NO2 is a highly reactive oxidant which contributes to increased susceptibility to respiratory infections [53]. The main sources of ambient NO2 are industrial emissions and motor vehicle exhaust in Arak. The association between NO2 and daily hospital respiratory admissions in this study is consistent with previous studies. Liu et al in Jinan, China showed that an increase of 10 μg/m3 of NO2 corresponded to a 2.5% increase of respiratory disease hospitalizations [22]. Another study in Tehran, Iran found that total respiratory diseases hospitalizations were increased by 1% for each 10 μg/m3 increase in NO2 level [23]. A study from Lanzhou, China also reported that total respiratory disease hospitalizations were increased by 11.0% for each 10 μg/m3 increase of NO2 on dust days and by 2.5% for 10 μg/m3 increases in NO2 on non-dust days [21]. Tao et al in Lanzhou, China, found that total respiratory disease hospitalizations increased by 1.1% for each 10 μg/m3 increase in NO2 levels [20]. In contrast, a previous study from Europe found no significant associations between NO2 and respiratory diseases hospitalizations. In the mentioned study, the mean daily concentrations of NO2 was 50.3 ppb [54]. Another study done by Rezaei et al in 2016, did not find a significant association between NO2 concentrations and respiratory disease hospitalizations in Kerman, Iran. The mean annual concentrations of NO2 was very low and equal to 0.04 ppm in the Kerman study [55], which is lower than the present study that the mean annual concentrations of NO2 was 53.45 μg/m3.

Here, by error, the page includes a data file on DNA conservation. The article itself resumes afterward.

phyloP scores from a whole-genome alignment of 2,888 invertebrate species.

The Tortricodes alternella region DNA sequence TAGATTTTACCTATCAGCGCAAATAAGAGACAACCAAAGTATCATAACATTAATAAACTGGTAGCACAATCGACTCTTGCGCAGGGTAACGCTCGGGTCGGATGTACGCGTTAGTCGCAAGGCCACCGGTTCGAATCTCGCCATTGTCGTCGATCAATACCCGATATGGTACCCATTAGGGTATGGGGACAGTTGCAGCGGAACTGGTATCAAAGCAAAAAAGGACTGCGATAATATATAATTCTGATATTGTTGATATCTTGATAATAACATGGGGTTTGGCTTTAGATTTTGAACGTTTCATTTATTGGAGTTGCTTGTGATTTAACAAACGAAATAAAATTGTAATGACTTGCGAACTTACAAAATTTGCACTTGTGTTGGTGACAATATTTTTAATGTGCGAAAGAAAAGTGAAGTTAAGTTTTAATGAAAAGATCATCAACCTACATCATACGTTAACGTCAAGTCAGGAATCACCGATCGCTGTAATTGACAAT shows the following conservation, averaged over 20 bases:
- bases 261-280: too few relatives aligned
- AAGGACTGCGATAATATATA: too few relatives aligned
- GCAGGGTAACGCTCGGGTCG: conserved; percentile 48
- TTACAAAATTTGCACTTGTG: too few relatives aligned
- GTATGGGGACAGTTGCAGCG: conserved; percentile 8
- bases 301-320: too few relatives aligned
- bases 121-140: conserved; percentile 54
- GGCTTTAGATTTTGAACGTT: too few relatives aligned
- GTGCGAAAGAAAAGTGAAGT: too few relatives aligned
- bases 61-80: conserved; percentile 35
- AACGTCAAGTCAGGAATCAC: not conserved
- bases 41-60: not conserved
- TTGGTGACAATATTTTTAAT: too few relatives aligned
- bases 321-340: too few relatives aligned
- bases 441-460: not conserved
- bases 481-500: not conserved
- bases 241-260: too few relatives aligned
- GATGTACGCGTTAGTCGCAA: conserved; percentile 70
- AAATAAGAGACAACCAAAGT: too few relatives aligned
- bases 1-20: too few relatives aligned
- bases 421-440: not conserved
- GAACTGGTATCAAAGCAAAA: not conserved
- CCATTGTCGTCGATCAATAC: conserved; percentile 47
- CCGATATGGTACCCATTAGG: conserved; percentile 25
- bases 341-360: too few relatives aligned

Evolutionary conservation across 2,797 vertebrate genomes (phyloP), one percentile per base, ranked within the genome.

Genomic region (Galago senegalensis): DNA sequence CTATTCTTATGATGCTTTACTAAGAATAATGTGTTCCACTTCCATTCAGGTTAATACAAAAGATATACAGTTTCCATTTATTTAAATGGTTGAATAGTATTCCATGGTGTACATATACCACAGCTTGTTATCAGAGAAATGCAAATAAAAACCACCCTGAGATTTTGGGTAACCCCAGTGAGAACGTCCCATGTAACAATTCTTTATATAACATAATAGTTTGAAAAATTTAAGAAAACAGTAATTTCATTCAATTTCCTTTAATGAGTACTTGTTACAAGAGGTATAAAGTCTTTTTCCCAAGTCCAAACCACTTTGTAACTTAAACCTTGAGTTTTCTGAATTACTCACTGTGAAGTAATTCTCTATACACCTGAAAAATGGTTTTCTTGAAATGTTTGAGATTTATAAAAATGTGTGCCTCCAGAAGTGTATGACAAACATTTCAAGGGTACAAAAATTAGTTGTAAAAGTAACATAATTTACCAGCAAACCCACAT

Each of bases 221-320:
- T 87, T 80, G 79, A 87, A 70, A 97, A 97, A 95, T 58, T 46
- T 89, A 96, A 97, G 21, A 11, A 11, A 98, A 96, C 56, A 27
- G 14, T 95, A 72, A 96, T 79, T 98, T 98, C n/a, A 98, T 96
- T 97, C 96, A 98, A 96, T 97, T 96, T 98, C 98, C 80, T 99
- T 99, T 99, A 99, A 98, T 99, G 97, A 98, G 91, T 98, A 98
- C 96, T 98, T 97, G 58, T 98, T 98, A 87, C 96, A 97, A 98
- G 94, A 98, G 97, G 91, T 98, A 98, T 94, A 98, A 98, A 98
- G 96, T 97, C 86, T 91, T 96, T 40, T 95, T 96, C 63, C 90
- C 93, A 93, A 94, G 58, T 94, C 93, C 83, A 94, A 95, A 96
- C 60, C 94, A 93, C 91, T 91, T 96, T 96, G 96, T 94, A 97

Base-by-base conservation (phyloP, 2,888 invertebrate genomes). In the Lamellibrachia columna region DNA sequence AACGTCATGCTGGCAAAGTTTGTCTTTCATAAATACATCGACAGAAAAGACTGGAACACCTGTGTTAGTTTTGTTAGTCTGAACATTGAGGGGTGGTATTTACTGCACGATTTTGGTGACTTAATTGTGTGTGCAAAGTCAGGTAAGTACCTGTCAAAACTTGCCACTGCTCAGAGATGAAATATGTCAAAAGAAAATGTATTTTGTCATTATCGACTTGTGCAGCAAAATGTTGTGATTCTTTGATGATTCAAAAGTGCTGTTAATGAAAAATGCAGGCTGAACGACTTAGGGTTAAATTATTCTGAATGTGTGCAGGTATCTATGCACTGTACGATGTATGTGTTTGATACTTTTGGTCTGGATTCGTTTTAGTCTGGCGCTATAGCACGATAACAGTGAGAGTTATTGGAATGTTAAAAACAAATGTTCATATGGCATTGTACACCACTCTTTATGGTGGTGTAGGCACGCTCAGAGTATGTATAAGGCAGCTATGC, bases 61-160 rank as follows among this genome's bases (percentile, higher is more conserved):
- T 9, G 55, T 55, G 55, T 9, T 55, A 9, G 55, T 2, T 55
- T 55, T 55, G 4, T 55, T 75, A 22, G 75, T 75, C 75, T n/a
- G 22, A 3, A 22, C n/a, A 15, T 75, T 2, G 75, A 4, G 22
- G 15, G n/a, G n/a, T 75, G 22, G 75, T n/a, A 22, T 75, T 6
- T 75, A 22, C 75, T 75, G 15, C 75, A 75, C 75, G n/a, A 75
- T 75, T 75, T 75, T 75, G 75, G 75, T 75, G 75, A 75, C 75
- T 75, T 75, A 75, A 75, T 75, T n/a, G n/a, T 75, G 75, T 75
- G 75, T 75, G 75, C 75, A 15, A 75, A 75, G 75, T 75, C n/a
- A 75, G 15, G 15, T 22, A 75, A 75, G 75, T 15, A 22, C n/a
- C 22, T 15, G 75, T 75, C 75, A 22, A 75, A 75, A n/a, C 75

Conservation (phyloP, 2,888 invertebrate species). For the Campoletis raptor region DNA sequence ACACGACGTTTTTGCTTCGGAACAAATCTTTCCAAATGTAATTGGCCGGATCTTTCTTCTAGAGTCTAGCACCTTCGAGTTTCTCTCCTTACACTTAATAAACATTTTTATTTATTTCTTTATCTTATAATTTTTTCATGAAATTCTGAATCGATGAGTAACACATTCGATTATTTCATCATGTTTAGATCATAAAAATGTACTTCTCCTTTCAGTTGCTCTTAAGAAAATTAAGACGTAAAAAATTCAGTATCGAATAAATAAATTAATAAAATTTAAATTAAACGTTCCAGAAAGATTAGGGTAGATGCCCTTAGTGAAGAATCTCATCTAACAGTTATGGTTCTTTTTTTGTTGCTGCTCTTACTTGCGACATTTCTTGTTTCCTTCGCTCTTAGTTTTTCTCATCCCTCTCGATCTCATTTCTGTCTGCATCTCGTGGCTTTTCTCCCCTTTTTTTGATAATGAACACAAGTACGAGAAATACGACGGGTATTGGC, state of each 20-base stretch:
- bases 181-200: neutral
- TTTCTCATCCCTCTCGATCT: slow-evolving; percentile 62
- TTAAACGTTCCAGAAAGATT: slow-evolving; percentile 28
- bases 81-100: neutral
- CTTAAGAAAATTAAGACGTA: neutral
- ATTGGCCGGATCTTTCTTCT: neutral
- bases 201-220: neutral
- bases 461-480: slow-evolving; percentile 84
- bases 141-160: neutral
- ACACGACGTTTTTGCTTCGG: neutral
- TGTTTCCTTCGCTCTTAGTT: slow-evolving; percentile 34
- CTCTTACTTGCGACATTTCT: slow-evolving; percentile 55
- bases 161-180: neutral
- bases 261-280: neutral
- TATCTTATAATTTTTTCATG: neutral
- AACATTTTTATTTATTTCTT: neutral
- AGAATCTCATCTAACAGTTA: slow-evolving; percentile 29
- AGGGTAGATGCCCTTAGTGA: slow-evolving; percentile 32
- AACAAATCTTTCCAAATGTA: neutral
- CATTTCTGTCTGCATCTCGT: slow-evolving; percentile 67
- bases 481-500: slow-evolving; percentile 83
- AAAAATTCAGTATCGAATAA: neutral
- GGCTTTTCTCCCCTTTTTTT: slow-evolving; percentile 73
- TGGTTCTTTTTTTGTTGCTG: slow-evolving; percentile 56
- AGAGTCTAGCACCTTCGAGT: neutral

Several studies investigated the effects of air pollution on human health, in single-pollutant models, among different gender and age groups [13, 15, 21, 36, 49]. In this study, there were different health effects of air pollution between males and females in regard to respiratory admissions. Some studies observed different health effects of air pollution between two genders. In the current study, significant adverse effects were observed for CO at lag 0 and lag7 day and PM2.5 at lag-7 in females, while a higher risk of respiratory hospital admissions was seen in males for PM10 at lag 0, CO at lag 0, SO2 at lag 0, NO2 at lag 0 and lag 6 day, and O3 at lag 1 days. These results could be related to men’s occupation in jobs such as industry or taxi driving or more outdoor activities which expose them to more air pollution[56, 57]. This study also found that older adults (60+ year-olds) were more vulnerable to respiratory disease exacerbations. These findings are consistent with previous studies that the elderly were more susceptible to exposure to outdoor air pollution [1, 20, 21].